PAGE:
Could Bank of Japan's crazy gambit actually work?
The Japanese economy has been in the doldrums for about a decade and a half at this point. Back in 2012, Prime Minister Shinzo Abe rolled into office with a three-part plan of loose monetary policy, fiscal stimulus, and structural reform. But so far the results of "Abenomics" have been middling. So on Thursday, Japan's central bank decided to get unusually adventurous: They're gonna try negative interest rates.
To review: Interest rates are the price of lending and saving money. When interest rates throughout the economy are low, banks charge less for loans and individuals have less incentive to save; when they're high, lenders charge more and individuals save more. This is why central banks tighten interest rates when they're worried about inflation: Discouraging loans and encouraging individuals to sock their money away slows economic activity, which keeps inflation in check. Conversely, cutting interest rates in a recession encourages credit and consumption, which boosts job creation.
If interest rates could go negative — and banks started charging people for depositing their money — then this logic extends out: Not only would we be encouraging people to save less, we'd be actively penalizing them for saving rather than consuming. But the general assumption in economics has been that interest rates can't go below zero. Cash already has an implied interest rate of zero, so if banks started charging negative interest rates, people would just stuff paper cash in mattresses.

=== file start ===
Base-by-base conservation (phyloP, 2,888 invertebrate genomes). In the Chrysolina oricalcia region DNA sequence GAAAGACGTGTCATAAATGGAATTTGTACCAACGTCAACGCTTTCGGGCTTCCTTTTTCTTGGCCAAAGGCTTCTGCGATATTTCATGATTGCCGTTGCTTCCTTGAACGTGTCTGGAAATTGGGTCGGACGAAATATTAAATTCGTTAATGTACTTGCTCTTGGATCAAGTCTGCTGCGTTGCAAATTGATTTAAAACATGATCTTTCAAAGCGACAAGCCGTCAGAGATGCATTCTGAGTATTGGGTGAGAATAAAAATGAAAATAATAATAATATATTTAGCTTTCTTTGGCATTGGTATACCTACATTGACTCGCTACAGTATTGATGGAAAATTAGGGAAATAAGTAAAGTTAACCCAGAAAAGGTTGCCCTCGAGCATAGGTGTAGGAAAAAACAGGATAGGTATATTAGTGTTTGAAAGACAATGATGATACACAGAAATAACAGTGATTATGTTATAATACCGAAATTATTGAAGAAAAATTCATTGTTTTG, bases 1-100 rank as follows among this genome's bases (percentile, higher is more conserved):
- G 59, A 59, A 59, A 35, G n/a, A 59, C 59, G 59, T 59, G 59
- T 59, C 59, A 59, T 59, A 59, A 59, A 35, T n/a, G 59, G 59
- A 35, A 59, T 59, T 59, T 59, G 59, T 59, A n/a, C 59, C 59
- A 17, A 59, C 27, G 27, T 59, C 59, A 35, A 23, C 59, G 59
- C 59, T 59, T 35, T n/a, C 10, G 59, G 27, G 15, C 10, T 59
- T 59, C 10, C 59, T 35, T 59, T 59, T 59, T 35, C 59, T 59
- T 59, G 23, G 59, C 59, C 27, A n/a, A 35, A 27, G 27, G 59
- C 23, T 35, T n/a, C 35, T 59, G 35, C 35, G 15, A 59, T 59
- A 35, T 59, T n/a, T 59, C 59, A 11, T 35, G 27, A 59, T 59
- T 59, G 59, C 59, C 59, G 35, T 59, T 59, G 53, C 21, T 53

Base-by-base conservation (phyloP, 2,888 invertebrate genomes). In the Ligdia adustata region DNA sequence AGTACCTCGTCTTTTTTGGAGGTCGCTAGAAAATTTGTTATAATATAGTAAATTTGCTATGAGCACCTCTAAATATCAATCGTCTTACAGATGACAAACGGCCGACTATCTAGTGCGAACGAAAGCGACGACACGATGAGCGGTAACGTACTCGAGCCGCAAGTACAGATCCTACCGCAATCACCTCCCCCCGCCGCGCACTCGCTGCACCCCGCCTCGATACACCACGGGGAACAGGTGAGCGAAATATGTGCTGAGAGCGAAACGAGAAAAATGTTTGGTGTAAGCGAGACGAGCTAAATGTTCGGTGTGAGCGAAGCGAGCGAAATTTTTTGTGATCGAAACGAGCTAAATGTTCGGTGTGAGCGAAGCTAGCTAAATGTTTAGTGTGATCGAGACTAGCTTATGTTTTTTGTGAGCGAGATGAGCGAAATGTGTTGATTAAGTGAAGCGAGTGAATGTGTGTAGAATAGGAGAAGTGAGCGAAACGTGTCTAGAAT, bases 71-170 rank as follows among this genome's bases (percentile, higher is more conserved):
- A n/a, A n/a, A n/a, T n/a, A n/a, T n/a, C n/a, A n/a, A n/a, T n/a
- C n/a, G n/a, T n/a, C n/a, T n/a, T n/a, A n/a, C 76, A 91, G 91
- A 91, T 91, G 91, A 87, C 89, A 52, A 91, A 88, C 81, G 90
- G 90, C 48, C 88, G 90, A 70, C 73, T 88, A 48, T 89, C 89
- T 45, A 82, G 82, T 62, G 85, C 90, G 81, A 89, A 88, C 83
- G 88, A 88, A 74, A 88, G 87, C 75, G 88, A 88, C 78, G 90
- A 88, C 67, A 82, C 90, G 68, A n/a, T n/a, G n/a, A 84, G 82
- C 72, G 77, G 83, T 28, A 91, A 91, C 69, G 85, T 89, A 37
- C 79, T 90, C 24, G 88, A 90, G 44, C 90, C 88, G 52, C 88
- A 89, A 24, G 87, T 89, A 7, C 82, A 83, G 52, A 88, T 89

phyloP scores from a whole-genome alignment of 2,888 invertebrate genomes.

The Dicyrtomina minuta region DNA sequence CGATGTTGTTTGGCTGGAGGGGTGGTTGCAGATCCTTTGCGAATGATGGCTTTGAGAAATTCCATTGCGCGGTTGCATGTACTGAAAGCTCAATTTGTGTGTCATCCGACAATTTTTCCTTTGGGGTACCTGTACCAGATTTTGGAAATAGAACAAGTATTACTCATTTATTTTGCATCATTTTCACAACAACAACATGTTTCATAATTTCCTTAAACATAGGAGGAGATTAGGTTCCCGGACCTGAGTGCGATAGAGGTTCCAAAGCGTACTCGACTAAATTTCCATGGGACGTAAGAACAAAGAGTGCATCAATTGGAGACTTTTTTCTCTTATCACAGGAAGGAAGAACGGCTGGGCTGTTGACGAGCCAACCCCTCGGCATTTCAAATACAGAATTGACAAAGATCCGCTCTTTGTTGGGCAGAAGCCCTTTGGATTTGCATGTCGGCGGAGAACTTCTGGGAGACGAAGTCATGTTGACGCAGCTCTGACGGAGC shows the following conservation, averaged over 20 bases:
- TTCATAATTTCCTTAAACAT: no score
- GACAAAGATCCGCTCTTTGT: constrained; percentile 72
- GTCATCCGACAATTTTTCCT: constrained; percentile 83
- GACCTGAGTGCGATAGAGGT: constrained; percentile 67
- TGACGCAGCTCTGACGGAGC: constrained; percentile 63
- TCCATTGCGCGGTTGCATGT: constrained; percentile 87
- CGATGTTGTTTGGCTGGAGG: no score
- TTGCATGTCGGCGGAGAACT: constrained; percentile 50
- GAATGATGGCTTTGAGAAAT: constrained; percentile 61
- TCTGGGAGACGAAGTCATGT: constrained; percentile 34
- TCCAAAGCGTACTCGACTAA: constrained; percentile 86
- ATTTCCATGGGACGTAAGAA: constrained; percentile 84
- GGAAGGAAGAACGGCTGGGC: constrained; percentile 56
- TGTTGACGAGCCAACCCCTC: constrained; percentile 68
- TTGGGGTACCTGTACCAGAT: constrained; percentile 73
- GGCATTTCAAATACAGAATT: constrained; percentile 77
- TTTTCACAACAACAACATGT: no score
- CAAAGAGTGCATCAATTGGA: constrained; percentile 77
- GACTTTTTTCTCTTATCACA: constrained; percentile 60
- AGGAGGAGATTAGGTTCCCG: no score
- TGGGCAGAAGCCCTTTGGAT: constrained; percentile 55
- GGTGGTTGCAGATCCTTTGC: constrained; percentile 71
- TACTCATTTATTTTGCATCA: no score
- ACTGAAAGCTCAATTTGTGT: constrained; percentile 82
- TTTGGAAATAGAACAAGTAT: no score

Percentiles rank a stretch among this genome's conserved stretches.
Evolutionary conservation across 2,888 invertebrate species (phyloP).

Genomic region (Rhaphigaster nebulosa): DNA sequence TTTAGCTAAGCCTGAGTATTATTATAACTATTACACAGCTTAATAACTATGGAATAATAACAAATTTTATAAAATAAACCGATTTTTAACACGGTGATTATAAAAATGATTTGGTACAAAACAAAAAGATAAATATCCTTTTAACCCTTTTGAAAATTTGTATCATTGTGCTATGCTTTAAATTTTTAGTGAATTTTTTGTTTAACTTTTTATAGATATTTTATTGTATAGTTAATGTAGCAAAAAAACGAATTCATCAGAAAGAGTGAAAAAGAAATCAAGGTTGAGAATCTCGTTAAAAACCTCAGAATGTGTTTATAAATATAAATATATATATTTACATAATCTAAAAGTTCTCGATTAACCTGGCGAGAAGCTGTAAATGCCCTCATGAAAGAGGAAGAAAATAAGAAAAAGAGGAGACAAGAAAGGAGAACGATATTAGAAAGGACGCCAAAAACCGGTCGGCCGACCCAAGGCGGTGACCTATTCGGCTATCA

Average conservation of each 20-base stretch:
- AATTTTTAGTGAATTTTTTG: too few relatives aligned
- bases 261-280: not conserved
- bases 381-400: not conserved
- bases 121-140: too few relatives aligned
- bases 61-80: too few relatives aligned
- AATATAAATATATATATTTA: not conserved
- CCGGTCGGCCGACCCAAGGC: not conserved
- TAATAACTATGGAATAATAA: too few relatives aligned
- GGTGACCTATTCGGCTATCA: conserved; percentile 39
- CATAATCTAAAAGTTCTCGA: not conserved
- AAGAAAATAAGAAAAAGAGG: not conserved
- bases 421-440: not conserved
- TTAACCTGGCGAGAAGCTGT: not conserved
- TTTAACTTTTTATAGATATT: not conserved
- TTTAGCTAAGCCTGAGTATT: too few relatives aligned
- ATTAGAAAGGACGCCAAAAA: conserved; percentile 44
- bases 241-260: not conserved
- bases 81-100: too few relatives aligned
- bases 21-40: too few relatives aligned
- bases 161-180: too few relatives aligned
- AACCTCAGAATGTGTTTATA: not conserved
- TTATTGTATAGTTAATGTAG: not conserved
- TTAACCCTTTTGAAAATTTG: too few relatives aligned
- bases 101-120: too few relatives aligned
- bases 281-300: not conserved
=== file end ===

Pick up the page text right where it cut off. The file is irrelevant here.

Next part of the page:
But in the last year and half, central banks throughout the advanced western world became desperate enough to start experimenting. In 2014, the European Central Bank (ECB) started charging eurozone banks a -0.2 percent interest rate. Central banks in Denmark and Switzerland set deposit rates at -0.75 percent, and Sweden set it at -1.1 percent. Last Thursday, the decision-makers at the Bank of Japan surprised international observers by getting in on the act as well: By a 5-to-4 vote, they decided to impose a -0.1 percent rate under certain circumstances.
Will it work? No one really knows, as the close vote indicates. But to even approximate an answer, we need to work through a few of the specifics of how central banks function.
As Scott Fullwiler, an economics professor at Wartburg College, explained to The Week, a central bank like the Bank of Japan is basically a bank for the rest of the banks in the economy. Those banks all hold reserves at their accounts at the central bank. They're constantly lending these reserves back and forth, and charge one another interest on those loans. That interest rate in turn filters out into the rest of the economy: A high interest rate between the banks means they'll charge higher interest rates throughout the rest of the economy, and vice versa.
Generally, central banks can change the interest rate on reserves by increasing or decreasing the total supply of reserves in the system: More supply means the interest rate goes down, less supply means it goes up. But at this point, like the U.S. Federal Reserve, the Bank of Japan has responded to economic downturns by flooding the system with reserves. "They've pushed the supply curve [for reserves] way beyond the demand curve," Fullwiler said. So interest rates on reserves hit zero. "But if you can charge people that are holding reserves? Well now the price is below zero."